Starbucks: It’s Official

In late April, after passing along the rumor that a Starbucks is coming to 34 Leonard (at W. Broadway), I began to get nervous: The windows were briefly papered and then uncovered, and nothing seemed to be happening. Well, I’ve just learned that Starbucks has indeed leased the northern storefront, and the store is scheduled to open in September 2011. The space is 1,600 square feet, which is about average, or so I saw somewhere online (though it still seems large to me). The storefront to the south remains unleased as of yet.

What’s more interesting is that, in the tipster’s words, it’ll be “an all-new special Starbucks design unlike any they have done before.”

Starbucks is one of those companies that’s always “reinventing” itself—see its streamlined logo—so the idea of a new store design rang a bell. I emailed them to see if I could get more info, but I’m not holding my breath.

Turning to the Internet….

In March 2009, according to the Starbucks blog, a Seattle store (1st Ave. at Pike St.) was “the first store to be built using our new design concept that connects our stores to our coffee heritage. […] Inspired by our original store at Pike Place Market, this new store […] uses local materials and green design to enhance the customer experience. This new store design is part of our effort to have all of our new company-operated stores worldwide certified green by the end of 2010 under the U.S. Green Building Council’s Leadership in Energy and Environmental Design program. […] The store at 1st Ave @ Pike Street incorporates reused materials and finishes from the Cascadia bio-region.” (Show me your bio-region and I’ll show you mine!) Two photos from the blog:

Not so different, right? A few months later, in July of 2009, PSFK reported that Starbucks planned “to create new environments that will try to re-explore the spirit of a traditional coffeehouse including the sale of wine and beer plus playing host to live music and poetry readings. Last Friday, the Seattle based corporation opened 15th Avenue E Coffee and Tea—the first of these ‘stealth stores.'” These two photos are from that post; it calls to mind an American take on Le Pain Quotidien.

In October of 2010, USA Today said Starbucks had “unveiled a new store design that could be the prototype for its next generation of stores” (this is per CSNews Foodservice Retailing, which summarizes the USA Today article without linking to it—tsk tsk—and USA Today’s search function appears to be busted). “The floor is stripped to highly polished concrete. Some of the chairs were salvaged from the University of Washington campus. Empty burlap sacks once used to transport Starbucks coffee beans hang from the walls.” Wait, isn’t that what’s happening in the first batch of photos? “And an oversized table—designed for customers to share—is made from flooring salvaged from a local high school.” Ick. “Until now, two local cafes owned by Starbucks have been used as ‘living labs’ to test the new look and ambience of future stores, but without the Starbucks name. Instead, these two locations were named simply by their street locations, according to the newspaper report. But this one most assuredly is a Starbucks. A sign hoisted above the store, designed to mimic the antiquated sign above Seattle’s famous Pike Place Market, can be seen from blocks away.” Here are photos from an article on the store from the Capitol Hill blog.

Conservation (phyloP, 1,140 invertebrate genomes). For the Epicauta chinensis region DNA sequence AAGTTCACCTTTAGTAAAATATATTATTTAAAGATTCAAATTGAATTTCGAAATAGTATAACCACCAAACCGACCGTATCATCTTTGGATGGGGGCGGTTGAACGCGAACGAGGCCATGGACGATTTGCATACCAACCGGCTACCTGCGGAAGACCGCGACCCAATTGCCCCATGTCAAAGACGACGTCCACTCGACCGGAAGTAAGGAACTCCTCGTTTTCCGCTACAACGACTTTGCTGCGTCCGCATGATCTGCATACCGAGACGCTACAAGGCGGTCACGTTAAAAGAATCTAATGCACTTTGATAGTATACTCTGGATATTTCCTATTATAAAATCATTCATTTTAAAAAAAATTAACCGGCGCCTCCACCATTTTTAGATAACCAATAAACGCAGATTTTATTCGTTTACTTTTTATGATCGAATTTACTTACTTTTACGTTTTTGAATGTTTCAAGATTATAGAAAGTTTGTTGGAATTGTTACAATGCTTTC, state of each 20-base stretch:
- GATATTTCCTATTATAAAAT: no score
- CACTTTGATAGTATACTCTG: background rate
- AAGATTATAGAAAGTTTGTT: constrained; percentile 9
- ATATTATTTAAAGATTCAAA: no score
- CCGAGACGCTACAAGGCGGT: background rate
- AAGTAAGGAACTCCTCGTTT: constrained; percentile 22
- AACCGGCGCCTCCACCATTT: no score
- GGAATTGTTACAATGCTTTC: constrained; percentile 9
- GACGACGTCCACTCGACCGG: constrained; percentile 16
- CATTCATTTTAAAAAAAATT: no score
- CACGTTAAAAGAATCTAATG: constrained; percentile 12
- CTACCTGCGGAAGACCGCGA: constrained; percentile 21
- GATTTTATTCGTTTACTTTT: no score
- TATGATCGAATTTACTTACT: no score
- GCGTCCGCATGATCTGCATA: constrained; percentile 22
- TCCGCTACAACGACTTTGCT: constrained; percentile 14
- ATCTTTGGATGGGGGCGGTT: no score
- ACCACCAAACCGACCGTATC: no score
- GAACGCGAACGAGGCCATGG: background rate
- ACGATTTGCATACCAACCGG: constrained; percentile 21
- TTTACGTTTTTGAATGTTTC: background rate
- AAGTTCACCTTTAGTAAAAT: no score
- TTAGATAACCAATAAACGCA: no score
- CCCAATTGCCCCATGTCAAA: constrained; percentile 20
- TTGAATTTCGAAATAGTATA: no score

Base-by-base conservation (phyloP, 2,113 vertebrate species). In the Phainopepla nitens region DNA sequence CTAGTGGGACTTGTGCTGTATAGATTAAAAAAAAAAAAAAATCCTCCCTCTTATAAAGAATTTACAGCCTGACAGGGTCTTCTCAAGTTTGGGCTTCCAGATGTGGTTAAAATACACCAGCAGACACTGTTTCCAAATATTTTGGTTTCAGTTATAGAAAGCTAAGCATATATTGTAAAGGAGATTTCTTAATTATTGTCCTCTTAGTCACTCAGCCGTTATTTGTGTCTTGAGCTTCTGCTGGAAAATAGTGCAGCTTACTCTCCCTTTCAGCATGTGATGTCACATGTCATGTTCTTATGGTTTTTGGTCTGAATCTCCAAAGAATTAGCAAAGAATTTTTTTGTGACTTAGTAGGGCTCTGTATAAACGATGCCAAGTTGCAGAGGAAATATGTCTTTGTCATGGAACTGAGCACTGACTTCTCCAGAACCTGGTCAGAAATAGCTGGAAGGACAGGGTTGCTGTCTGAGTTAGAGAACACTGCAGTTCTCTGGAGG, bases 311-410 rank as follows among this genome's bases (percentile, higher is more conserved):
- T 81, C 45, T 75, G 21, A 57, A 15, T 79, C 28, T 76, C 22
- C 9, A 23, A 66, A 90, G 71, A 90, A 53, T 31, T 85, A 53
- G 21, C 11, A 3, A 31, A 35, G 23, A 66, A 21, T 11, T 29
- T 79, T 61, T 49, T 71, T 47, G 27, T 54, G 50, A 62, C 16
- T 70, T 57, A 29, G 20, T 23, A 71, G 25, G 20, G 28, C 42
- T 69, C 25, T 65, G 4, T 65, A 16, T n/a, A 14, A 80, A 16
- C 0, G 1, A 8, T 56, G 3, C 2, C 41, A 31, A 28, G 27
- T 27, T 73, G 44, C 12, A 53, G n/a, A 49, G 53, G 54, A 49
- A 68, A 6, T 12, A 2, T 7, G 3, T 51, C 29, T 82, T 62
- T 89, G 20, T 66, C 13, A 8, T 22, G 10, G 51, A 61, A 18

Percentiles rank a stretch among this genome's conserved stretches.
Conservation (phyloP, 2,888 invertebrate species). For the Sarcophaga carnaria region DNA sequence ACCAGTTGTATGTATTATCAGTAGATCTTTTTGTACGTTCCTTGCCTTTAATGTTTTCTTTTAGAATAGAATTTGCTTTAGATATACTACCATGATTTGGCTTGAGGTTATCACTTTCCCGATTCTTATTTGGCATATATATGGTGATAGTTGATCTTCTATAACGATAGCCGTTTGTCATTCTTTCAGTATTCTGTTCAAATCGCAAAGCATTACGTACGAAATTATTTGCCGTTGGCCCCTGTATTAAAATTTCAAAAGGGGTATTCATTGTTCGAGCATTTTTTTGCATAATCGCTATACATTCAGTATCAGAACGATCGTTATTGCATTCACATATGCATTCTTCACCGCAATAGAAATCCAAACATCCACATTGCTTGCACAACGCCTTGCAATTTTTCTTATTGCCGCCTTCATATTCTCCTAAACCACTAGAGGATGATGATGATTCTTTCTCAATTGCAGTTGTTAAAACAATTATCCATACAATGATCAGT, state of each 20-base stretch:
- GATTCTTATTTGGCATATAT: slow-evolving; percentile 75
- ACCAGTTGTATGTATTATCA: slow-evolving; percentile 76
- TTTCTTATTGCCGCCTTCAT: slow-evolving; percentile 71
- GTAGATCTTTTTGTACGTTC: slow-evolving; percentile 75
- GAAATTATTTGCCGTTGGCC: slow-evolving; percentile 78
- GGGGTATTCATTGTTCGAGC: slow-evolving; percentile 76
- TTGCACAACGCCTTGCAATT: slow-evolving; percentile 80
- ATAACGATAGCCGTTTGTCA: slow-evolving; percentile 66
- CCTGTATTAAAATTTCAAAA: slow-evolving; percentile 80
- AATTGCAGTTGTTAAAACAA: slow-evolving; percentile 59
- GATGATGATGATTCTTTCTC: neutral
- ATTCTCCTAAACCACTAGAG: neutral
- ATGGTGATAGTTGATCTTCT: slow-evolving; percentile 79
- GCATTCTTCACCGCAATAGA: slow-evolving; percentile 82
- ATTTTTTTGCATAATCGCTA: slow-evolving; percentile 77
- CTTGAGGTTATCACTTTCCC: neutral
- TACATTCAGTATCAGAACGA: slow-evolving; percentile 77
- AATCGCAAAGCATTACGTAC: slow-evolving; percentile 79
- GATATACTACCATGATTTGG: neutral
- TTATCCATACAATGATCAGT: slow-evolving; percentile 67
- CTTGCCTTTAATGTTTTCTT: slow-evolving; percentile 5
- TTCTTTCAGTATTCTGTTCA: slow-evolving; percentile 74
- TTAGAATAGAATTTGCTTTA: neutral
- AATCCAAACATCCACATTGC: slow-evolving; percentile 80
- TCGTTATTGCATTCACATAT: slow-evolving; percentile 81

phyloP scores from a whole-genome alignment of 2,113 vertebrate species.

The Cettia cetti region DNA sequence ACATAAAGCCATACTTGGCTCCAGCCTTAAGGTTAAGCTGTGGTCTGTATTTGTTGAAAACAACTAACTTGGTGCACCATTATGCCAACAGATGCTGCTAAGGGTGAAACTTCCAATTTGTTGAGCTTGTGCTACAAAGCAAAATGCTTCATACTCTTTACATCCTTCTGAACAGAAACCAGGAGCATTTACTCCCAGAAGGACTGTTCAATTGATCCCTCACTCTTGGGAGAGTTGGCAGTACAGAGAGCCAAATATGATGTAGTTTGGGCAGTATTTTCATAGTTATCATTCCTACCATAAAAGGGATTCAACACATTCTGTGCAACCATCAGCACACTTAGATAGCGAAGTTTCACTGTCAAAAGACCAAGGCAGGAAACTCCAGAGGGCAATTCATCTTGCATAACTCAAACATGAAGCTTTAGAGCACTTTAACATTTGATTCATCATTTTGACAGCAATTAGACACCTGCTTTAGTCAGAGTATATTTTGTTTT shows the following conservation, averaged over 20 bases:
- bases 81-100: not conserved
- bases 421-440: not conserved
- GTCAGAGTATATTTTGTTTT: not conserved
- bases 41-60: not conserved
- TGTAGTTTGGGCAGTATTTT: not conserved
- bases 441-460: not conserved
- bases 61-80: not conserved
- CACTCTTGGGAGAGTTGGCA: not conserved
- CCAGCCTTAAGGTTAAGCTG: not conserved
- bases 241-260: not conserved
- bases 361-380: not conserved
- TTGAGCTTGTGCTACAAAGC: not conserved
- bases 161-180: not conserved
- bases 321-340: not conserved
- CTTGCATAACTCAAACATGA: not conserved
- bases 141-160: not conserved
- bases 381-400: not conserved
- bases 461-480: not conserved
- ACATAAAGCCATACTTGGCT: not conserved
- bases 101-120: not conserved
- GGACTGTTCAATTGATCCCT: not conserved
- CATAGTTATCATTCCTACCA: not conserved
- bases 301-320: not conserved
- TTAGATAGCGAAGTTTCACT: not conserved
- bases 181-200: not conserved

More recently, the Starbucks website has a press release about its new store in Zürich: “The Starbucks Zurich Central store design highlights the local community’s heritage, with inspiration being drawn from such iconic locations as Zurich Old Town, the main train station, the university and existing local architecture. Additionally, worn wood, tiled floors, metal stools, factory-inspired lighting,”—something about that doesn’t seem appealing at all—”large community tables, and club chairs all evoke the turn of the 20th century and are infused with the mercantile and dry goods elements of Starbucks first store located in Seattle’s Pike Place Market.” I couldn’t find any photos, but then I didn’t look that hard. I guess the takeaway from all this is that Starbucks seems to be trying to bring a bit of local design into its stores, but that even if it’s “all-new” it may still end up feeling more like a Starbucks than not.



  1. Interesting. It looks like Jack’s Stir Brew on Front Street, West Village and Amagansett: Local, organic-y, rustic. We’ll see about this “new” Starbucks….I wonder if they’ll be going back to their “real” heritage of grinding coffee — so it even smells like a real coffee house — like they used to??

  2. What the neighborhood really needs is yet ANOTHER Starbucks!

  3. Yay for coffee! Thank god it’s not ANOTHER “art” gallery or kids’ clothing store!